Guest Author - Christine Blachford
Formula 1 used to be populated with drivers who continued with their teams until they were well into their fifties and sixties. It used to be a gentlemanís sport, from people who had the road and mechanical experience to make their rickety old machines work.
These days, itís all about youth and enthusiasm. The younger you are, the more amazing you are, the more statistics youíll break and the more sponsorship youíll get. In the past few years, itís been all about Fernando Alonso becoming the youngest world champion ever, and this season, itís Lewis Hamiltonís young age. The other extreme is David Coulthard, who is the oldest man on the grid Ė wait for it Ė in his 30s! Gasp!
You see, the thing is, F1 becomes more and more athletic each year. The drivers spend all their off time training and keeping in shape, so your age really does affect how you compare with others on the track. As long as you can stay fit, you can continue to drive, but presumably once you get to your late 30s, your days are numbered.
So what comes after racing? Michael Schumacher is the most recent retiree and he is currently assessing his options, and relaxing with his family. There are all good ideas, considering that he is rich enough to never have to work again.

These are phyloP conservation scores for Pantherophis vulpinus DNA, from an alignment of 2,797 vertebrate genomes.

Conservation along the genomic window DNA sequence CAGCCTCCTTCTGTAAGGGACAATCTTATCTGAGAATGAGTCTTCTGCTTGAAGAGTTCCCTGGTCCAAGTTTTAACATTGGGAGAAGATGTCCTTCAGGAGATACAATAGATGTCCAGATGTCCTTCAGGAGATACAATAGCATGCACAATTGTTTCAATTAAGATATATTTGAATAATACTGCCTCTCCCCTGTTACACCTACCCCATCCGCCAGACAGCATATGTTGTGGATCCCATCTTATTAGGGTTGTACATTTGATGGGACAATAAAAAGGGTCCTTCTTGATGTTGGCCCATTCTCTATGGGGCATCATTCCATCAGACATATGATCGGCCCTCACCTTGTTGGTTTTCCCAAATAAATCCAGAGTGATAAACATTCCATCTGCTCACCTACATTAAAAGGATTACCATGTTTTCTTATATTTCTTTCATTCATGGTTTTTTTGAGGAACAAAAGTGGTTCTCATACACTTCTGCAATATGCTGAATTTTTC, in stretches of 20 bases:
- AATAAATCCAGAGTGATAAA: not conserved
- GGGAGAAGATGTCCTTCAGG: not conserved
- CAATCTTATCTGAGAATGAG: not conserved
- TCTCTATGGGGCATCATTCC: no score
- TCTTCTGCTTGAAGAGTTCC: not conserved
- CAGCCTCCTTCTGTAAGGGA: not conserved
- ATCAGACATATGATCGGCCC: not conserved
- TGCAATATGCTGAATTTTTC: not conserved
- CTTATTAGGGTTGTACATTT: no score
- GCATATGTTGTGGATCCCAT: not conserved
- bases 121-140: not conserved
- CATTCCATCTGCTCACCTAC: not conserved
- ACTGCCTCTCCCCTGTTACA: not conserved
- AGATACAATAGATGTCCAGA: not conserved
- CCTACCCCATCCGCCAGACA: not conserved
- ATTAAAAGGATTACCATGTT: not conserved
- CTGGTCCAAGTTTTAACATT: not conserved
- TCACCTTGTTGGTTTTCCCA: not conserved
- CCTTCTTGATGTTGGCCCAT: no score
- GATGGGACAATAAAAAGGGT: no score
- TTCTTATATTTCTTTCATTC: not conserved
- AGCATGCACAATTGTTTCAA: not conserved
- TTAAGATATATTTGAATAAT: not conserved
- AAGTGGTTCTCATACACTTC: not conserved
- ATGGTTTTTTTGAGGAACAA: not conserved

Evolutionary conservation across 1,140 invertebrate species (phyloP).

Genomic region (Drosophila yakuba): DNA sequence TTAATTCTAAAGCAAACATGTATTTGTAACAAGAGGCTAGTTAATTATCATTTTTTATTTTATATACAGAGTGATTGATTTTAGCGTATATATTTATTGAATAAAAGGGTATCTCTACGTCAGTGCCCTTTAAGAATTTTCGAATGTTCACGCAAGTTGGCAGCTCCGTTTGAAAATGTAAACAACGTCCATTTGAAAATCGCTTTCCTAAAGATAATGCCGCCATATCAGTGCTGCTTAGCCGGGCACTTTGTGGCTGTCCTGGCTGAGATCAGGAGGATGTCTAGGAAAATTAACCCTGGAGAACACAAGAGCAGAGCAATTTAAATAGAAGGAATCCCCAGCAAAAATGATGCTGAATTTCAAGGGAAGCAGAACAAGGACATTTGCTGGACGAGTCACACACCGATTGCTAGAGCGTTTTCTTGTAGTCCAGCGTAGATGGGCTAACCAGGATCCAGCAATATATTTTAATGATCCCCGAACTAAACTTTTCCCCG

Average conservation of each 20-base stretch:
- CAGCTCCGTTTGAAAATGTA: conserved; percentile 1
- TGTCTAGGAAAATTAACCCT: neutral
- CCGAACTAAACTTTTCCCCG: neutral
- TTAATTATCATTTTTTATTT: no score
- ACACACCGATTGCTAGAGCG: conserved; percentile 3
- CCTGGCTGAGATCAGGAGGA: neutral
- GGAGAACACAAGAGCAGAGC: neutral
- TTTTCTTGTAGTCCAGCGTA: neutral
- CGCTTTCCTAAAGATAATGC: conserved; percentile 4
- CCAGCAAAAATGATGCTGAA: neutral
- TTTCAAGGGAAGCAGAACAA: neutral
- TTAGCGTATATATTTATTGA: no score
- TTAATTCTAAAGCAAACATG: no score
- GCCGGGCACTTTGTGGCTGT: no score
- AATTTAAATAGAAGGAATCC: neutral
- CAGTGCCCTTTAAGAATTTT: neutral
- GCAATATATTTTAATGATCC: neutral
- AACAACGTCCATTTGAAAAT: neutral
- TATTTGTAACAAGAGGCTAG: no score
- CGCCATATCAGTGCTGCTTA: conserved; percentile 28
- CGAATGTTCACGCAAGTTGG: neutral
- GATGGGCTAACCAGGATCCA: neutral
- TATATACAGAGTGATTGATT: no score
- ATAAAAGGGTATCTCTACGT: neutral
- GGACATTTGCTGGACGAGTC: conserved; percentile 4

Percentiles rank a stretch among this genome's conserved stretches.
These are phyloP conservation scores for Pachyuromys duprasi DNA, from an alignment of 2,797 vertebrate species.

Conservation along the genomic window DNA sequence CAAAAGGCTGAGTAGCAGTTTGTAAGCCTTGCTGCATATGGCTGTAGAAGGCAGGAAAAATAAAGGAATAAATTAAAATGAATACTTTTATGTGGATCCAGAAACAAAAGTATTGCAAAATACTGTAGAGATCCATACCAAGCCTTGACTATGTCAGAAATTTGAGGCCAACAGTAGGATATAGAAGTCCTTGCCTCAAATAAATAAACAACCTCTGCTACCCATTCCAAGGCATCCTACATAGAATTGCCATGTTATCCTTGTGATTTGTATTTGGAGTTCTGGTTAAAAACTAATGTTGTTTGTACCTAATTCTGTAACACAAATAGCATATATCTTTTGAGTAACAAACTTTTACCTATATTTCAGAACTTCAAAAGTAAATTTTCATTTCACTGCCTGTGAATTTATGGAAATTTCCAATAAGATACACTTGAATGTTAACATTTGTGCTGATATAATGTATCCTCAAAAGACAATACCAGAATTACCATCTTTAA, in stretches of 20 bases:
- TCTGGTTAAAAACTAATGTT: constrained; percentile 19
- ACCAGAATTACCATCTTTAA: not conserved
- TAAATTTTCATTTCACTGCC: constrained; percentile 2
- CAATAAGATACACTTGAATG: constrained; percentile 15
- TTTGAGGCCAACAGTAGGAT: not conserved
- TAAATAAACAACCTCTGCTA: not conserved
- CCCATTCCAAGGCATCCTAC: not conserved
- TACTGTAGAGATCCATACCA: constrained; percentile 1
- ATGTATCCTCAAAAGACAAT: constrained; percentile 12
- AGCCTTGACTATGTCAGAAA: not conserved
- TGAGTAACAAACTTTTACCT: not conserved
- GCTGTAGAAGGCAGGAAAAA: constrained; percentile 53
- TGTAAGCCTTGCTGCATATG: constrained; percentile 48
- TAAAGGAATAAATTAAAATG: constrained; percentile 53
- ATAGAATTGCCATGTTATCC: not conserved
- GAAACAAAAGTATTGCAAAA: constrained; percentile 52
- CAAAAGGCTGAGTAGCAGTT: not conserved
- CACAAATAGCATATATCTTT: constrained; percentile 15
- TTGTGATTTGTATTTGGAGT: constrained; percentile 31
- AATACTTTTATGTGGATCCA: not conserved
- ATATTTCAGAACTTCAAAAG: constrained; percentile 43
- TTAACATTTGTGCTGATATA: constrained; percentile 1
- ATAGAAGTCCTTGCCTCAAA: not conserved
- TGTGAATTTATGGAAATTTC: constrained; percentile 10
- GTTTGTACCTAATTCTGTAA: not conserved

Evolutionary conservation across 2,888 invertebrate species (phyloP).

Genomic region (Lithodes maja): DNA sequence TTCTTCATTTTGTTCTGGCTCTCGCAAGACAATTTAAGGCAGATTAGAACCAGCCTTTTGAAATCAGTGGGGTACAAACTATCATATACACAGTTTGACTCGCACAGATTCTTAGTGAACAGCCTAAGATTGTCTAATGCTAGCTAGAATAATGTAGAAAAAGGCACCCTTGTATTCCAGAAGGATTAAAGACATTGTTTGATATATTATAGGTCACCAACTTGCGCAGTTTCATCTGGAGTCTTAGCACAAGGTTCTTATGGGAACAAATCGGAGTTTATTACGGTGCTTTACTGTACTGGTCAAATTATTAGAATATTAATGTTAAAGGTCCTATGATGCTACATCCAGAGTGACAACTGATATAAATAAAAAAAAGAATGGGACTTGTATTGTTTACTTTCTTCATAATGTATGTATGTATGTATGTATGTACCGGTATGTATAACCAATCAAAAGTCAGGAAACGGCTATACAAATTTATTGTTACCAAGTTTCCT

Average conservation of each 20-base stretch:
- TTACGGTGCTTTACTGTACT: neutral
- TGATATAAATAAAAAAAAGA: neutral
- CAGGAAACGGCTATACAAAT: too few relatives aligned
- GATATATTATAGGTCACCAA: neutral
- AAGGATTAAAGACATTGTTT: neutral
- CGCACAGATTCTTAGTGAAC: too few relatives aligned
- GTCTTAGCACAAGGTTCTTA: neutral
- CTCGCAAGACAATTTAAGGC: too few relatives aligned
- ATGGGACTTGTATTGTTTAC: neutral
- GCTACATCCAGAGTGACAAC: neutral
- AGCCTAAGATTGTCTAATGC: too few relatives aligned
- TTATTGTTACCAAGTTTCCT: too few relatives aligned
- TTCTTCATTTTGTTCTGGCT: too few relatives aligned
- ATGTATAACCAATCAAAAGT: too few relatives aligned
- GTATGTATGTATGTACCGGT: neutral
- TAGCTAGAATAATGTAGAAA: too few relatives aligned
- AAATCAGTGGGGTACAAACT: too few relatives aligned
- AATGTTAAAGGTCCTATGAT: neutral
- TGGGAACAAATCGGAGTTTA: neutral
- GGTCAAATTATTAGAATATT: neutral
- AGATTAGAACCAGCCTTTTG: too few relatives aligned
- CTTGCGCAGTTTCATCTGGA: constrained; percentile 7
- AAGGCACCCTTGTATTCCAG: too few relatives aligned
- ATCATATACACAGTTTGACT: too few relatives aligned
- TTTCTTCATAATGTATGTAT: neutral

Others go into commentating, like Martin Brundle, and Mark Blundell who cover the sport for ITV in the UK. They can throw a driverís perspective on the proceedings, and this can often make a very popular presenter. Current driver Anthony Davidson did a stint for BBC radio last year and was brilliant Ė so he has a potential career waiting for him. Jenson Button did some ITV coverage while the Honda was banned, and by the end of the race his throat was sore, so he might have to think again.
A lot of drivers continue to live on in the sport by coaching their offspring to the top ranks. Keke Rosberg is now in charge of his son Nicoís career, and theyíre both doing pretty well so far. And even if you donít have anyone to coach, your connections within teams can keep you busy. Gerhard Berger obviously loved F1 so much that he became a big cheese at Red Bull. Aguri Suzuki had his team named after him Ė Super Aguri. And of course, Jackie Stewart continues to be involved in Formula 1, going to events and keeping up the good name of the British Grand Prix.
With all this wealth of experience refusing to leave the sport, itís no wonder that Formula 1 is always on the up.